We watched a TV programme last night about the obesity crisis, looking for who to blame. Not sure there’s one person/group/department but what was interesting were some of the facts. They focused on the Mile End Road in east London, now called the Chicken Mile for the preponderance of takeaways, mostly one off shops rather than some franchise outlet of a fast food behemoth. Not surprisingly we have more of these sorts of facilities than anywhere else in Europe.
And it is the youngsters where the problems start, even as young as four. One thing that I did notice, wherever the film crews went were the number of young teens buying this battered shite, often in school uniform.
When I was at secondary school there were no gates or security or entry controls. Anyone could wander in or out. These days, understandably, you need to pass some levels of control to get in. But it seems you can leave as a thirteen year old to buy your crapburger and fries. We couldn’t, not until the sixth form (16 to 18 for those unfamiliar with the English system) back when I was able to grow hair where I wanted. Why are they allowed out? Seems wrong to this old curmudgeon? Or do I have the wrong end of the wand, or is it just that, as it was back in the day, there is always some cheeky yoof who can subvert the rules?
It also got me thinking about the concept of the takeaway, circa 1973 when I was 16. I lived at that time in an outpost of the civilised world, close to that bit on old maps that said ‘Here be dragons’. The New Forest. No one’s centre of civilisation. My school was in the quaint Forest town of Brockenhurst, famed for… nothing really. It had a railway station and my secondary school, a small police station, a high street of shops selling strange things you need to debollock a horse, the odd greengrocer, a bakery that smelt like a brewery and four banks. There were four pubs and a laughingly named convenience store that did everything it could not to have what you needed. What it didn’t have was a takeaway, not even a chippy. There was a tea room that flogged Earl grey and doilies and was the preserve of the local desiccated dowagers. No self respecting teen would venture inside and risk humiliation by some cheek-pinching granny.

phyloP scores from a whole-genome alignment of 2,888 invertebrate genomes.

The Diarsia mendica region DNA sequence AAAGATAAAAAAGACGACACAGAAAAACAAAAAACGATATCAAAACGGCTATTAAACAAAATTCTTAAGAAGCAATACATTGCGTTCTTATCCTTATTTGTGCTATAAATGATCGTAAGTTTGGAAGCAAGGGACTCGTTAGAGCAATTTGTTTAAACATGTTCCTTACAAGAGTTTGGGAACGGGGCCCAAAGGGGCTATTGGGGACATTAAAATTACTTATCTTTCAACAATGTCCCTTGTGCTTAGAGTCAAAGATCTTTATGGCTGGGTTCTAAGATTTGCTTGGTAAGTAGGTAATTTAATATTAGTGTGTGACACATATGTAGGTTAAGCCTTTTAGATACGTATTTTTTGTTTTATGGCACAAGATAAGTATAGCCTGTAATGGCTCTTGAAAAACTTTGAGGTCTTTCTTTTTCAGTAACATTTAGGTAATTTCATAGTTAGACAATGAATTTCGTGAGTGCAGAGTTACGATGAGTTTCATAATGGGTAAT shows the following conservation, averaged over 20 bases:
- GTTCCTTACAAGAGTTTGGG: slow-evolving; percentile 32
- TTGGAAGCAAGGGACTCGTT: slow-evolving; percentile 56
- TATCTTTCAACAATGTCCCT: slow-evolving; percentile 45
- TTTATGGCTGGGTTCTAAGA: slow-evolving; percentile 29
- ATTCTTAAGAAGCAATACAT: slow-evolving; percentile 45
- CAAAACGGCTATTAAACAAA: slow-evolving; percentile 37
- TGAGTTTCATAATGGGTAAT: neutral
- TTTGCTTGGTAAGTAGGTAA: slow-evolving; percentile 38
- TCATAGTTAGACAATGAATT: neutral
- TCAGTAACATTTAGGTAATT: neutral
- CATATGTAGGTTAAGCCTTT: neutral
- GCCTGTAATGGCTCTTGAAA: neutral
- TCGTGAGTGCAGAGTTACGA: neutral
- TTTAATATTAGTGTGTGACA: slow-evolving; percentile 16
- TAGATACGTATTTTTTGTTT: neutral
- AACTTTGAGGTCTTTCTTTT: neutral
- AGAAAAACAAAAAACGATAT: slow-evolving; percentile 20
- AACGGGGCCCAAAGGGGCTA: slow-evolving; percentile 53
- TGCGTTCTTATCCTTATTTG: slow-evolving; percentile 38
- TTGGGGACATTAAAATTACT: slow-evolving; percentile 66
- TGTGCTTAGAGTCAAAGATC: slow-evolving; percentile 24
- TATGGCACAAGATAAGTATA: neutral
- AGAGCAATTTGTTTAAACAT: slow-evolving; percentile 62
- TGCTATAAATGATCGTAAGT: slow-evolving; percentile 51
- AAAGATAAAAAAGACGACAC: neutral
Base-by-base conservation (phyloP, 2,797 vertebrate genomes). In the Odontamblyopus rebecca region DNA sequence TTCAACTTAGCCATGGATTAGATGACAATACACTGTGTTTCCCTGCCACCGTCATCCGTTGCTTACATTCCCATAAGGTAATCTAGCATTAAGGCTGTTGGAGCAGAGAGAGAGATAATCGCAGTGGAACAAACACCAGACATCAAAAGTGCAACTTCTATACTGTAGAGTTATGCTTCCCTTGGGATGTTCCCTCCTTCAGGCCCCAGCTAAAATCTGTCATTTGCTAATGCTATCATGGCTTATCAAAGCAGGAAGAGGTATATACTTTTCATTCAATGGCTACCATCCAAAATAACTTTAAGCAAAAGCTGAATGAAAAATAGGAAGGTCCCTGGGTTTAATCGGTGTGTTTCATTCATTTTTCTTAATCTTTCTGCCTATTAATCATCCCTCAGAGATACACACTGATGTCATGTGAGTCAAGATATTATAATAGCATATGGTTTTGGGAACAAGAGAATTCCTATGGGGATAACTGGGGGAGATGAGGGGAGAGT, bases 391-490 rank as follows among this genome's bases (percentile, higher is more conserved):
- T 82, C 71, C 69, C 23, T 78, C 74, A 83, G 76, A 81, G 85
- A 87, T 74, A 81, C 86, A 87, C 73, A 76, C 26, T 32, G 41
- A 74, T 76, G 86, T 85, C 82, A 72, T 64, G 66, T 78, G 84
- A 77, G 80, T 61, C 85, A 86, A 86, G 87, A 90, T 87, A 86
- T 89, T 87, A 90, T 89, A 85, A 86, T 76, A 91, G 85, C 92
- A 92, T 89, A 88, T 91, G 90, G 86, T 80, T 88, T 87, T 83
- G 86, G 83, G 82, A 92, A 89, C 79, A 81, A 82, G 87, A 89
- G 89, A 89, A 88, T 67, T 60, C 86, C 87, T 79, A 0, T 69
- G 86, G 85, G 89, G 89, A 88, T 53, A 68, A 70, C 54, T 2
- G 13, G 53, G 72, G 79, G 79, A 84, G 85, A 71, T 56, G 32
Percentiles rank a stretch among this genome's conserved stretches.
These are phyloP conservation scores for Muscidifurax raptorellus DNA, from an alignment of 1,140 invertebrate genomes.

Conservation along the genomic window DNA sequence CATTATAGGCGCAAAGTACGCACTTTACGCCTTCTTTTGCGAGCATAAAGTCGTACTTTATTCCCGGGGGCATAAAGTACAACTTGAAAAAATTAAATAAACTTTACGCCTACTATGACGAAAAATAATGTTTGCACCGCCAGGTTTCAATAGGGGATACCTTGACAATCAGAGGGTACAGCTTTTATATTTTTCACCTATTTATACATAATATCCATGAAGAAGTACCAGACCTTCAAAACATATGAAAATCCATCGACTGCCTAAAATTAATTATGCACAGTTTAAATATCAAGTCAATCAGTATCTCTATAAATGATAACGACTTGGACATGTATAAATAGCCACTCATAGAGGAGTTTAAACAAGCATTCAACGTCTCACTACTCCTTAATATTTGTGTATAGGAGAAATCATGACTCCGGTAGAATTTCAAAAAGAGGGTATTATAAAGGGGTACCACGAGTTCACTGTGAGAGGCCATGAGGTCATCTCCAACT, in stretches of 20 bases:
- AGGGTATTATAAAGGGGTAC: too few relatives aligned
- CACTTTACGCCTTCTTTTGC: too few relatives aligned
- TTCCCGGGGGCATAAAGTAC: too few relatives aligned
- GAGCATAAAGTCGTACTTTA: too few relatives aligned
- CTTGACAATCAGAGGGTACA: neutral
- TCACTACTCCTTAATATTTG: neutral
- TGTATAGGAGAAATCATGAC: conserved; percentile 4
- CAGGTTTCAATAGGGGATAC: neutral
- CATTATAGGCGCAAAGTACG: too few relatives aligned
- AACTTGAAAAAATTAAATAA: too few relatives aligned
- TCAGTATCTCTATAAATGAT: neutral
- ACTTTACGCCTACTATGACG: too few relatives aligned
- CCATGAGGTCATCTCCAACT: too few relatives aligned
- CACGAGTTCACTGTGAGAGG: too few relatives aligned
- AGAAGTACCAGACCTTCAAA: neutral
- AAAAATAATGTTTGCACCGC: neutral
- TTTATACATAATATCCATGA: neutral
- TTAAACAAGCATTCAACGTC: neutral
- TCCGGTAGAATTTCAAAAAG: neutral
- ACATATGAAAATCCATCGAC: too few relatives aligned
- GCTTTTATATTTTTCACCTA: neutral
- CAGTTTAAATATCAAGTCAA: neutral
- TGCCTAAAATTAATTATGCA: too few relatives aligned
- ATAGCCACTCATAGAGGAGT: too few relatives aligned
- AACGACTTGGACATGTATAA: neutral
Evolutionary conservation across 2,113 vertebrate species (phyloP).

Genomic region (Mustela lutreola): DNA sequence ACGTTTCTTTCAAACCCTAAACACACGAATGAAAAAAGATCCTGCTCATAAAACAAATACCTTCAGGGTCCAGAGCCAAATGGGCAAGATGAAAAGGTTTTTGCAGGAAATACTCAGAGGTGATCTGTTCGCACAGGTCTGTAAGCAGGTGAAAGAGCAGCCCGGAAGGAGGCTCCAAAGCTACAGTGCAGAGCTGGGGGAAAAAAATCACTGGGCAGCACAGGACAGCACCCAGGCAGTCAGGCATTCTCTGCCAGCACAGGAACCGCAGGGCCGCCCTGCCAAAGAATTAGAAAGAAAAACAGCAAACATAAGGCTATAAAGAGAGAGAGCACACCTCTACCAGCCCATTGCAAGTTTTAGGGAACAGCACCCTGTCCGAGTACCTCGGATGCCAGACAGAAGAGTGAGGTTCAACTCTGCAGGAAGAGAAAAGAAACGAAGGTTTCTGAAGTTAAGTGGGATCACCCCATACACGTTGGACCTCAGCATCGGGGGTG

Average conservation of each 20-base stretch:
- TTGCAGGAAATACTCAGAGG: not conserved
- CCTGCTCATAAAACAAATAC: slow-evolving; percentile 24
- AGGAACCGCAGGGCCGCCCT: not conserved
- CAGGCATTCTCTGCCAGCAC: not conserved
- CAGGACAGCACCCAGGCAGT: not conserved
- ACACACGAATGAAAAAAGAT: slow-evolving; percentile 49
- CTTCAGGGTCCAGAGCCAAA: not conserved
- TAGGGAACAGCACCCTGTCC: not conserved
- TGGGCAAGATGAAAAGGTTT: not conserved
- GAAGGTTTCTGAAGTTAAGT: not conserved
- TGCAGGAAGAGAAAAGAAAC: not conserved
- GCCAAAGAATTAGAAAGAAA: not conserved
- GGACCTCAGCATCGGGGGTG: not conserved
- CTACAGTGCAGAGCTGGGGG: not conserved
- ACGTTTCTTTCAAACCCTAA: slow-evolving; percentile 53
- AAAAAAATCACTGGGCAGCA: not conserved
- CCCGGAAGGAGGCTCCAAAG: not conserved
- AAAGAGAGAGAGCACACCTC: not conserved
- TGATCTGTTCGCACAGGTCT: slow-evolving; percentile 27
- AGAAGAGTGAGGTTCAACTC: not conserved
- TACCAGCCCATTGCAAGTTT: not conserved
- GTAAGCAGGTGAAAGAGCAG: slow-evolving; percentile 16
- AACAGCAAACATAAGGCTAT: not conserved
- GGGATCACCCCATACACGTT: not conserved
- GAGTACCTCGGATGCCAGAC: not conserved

Indeed the only time I remember there being any reference to the takeaway, it was when the annual gathering of Hell’s Angels descended on Brockenhurst and stopped at the Railway Tavern. Some oik asked Frank, the miserable publican if he did takeaways and when he told said oik to sling his hook, the pie counter was heaved out of the windows shortly followed by the oik. Brockenhurst made headlines that day and not for the warmth of its welcome.
Makes you wonder whatever happened to those Hell’s Angels. I suppose they grew a prostate like the rest of us. I haven’t been back to Brockenhurst for a few years but I imagine that even here the takeaway has extended its insidious tentacles. Shame.